Probably Pistachio by Stuart J. Murphy
Students will use manipulatives and examine situations where probability can be used.
Lesson Created by:
Kathy Buyle, Susan B. Anthony Middle School, Manhattan, KS
Launching the lesson (engage):
1. Materials - Book: Probably Pistachio, game cube, checkers, coins
- Read the story
- Discuss the part of the story where Jack wants to stand next to his friend, Alex. How could Jack have positioned himself in order to stand next to Alex when the coach decided to count off by 3’s instead of 2’s?
- How could Jack have increased his chances of getting a bag of popcorn when they were choosing snacks?
- From the students’ knowledge about the predictability of school lunches, ask them to predict what lunch will be tomorrow.
- As a follow-up to the previous item, ask the students to keep track of school lunches for a couple of weeks to see if there is a predictable pattern to the order in which certain items are served. I save the daily menus so we can refer to the menus for the past few weeks to test the predictability.
2. Developing the lesson
- Introduce probability mathematically: The probability of a particular event occurring equals the number of ways the event can occur divided by the total number of possible events.
- Do some simple probability exercises using one die. Roll the die 50 times and keep track of how many times an odd and even number shows up. Theoretically, each should occur half the time.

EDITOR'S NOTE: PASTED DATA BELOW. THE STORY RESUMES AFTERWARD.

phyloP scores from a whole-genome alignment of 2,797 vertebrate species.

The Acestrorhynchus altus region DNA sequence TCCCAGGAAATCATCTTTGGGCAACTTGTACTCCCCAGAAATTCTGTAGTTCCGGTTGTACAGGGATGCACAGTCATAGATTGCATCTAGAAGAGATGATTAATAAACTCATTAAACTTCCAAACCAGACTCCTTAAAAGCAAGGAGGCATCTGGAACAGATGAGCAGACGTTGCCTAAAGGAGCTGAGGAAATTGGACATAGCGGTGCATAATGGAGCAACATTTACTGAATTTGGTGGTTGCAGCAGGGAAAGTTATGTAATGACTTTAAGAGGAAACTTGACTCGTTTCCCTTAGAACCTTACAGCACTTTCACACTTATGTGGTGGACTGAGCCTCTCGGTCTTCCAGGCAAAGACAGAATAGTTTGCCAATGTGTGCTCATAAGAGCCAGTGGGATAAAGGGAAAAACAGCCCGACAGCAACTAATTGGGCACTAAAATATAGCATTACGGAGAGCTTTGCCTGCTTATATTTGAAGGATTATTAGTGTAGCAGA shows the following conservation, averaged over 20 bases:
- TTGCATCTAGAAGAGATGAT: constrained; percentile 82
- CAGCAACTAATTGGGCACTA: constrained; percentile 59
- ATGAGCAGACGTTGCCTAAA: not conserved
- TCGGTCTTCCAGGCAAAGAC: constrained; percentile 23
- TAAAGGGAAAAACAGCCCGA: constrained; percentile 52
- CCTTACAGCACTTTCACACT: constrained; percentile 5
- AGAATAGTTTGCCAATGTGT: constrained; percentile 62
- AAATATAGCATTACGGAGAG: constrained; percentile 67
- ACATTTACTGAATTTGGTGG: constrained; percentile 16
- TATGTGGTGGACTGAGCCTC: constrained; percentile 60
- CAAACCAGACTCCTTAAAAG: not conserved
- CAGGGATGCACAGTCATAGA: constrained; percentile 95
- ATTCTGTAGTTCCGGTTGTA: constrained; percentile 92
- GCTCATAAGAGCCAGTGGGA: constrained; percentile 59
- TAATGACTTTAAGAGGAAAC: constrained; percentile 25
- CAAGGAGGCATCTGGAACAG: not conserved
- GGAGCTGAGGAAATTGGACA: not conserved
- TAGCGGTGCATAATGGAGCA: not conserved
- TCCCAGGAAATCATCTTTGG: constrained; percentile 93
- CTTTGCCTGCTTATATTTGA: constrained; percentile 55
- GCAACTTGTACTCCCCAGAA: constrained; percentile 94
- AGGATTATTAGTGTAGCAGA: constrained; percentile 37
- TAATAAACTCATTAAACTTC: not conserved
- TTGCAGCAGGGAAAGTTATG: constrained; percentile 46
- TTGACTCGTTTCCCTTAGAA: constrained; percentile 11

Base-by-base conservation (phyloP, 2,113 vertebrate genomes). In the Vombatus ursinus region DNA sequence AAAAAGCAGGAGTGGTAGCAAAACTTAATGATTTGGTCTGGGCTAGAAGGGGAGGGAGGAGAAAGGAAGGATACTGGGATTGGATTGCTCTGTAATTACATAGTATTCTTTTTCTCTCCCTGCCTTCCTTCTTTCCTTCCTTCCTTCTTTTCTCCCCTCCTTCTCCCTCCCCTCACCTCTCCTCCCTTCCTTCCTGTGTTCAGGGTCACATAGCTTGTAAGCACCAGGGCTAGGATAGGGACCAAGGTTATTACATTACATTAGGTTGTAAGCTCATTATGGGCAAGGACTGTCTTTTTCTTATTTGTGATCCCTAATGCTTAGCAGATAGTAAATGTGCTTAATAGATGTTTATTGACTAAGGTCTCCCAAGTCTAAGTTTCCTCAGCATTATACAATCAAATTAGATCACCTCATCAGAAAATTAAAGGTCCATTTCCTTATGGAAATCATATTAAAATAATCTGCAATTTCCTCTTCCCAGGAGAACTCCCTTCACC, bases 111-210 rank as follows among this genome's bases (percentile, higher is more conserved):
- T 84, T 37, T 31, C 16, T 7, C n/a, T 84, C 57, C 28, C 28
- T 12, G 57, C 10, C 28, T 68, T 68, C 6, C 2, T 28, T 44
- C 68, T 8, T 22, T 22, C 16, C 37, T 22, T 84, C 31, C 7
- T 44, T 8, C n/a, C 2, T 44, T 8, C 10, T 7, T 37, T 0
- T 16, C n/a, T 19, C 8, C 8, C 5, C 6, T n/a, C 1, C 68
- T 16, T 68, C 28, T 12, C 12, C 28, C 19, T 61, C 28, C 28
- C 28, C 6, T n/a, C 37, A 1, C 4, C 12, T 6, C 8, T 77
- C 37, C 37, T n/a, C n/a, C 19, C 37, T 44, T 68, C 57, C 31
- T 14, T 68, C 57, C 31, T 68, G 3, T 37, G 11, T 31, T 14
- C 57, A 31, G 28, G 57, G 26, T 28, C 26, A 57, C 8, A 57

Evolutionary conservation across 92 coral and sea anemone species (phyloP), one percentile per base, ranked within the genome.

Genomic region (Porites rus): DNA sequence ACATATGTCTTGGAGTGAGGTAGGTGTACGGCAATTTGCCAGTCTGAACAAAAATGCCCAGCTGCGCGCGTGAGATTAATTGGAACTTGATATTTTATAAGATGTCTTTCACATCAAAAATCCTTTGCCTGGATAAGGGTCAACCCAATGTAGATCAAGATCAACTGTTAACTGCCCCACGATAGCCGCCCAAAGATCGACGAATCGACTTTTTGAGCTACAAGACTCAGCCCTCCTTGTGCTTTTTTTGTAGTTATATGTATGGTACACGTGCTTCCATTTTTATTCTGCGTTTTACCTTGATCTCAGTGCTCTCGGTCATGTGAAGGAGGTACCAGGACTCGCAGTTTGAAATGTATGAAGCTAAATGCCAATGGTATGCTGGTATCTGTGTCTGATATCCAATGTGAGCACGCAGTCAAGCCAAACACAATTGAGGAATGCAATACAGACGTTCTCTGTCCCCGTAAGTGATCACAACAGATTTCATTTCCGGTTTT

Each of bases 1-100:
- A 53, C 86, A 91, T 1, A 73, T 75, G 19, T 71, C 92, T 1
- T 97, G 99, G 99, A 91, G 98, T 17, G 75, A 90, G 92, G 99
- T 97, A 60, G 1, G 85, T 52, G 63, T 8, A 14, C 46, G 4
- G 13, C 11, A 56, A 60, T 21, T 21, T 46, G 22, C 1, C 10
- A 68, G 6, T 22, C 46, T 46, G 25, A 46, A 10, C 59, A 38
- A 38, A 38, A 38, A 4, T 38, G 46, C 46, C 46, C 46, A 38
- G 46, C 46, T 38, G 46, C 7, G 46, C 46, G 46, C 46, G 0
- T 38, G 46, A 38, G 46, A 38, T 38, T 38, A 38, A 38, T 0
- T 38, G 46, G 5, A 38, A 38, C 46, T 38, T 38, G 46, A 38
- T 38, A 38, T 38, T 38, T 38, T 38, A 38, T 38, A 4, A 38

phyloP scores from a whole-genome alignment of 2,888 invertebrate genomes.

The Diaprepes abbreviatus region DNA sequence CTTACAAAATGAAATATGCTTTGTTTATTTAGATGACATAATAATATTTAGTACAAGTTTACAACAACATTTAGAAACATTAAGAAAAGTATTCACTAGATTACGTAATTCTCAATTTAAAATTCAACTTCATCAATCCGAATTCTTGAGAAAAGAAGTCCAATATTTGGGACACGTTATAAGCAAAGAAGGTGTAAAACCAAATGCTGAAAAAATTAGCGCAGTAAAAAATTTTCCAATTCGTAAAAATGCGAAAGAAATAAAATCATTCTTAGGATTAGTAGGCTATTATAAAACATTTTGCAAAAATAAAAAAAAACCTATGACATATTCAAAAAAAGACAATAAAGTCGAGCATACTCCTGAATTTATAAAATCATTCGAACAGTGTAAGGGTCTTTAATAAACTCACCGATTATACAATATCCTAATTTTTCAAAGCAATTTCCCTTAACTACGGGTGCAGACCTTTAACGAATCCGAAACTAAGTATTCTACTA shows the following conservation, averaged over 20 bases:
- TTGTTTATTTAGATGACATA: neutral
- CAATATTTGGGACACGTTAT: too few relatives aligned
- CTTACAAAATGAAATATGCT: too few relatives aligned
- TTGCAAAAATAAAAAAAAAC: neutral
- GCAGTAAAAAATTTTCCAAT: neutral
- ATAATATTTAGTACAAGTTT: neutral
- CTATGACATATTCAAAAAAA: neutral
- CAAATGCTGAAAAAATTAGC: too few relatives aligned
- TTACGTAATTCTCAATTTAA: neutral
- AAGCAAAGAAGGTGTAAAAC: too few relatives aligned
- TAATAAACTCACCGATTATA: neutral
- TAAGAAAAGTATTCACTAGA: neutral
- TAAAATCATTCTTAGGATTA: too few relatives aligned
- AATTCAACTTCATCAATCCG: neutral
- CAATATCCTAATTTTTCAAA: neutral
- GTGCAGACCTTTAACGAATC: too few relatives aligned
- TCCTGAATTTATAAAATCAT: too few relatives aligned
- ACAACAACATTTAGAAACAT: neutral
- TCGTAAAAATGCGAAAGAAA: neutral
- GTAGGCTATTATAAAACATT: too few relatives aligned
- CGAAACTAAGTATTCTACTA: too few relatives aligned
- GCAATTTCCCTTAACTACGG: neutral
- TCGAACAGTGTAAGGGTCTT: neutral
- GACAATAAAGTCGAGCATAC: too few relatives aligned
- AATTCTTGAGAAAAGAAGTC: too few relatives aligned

- Using a checker (each side will be different), flip the checker in the air once and let it fall on a table. Observe to see which side faces up. There are only two possibilities. This can be expressed as a ratio of ½.
- In the story there were 15 total bags of snacks. Set this up as a probability problem: What is the probability of Jack getting his favorite snack (popcorn) if he were first to choose? There were 3 bags of popcorn, 7 bags of pretzels, and 5 bags of crunch.
- Put different numbers of several flavors of lollipops in a container. Each student knows the numbers of each flavor. Have the students keep track with pencil and paper as each takes a turn removing one lollipop. The probability will change each time depending on which color of lollipop was taken out.
- Discussing Pascal’s triangle and tossing different numbers of checkers or coins and keeping track of tosses on a chart can extend this experience.
- Record the results when a checker is flipped many times (10, 20, 50 100) when doing these experimental trials the results should be very close to the theoretical probabilities of occurrences.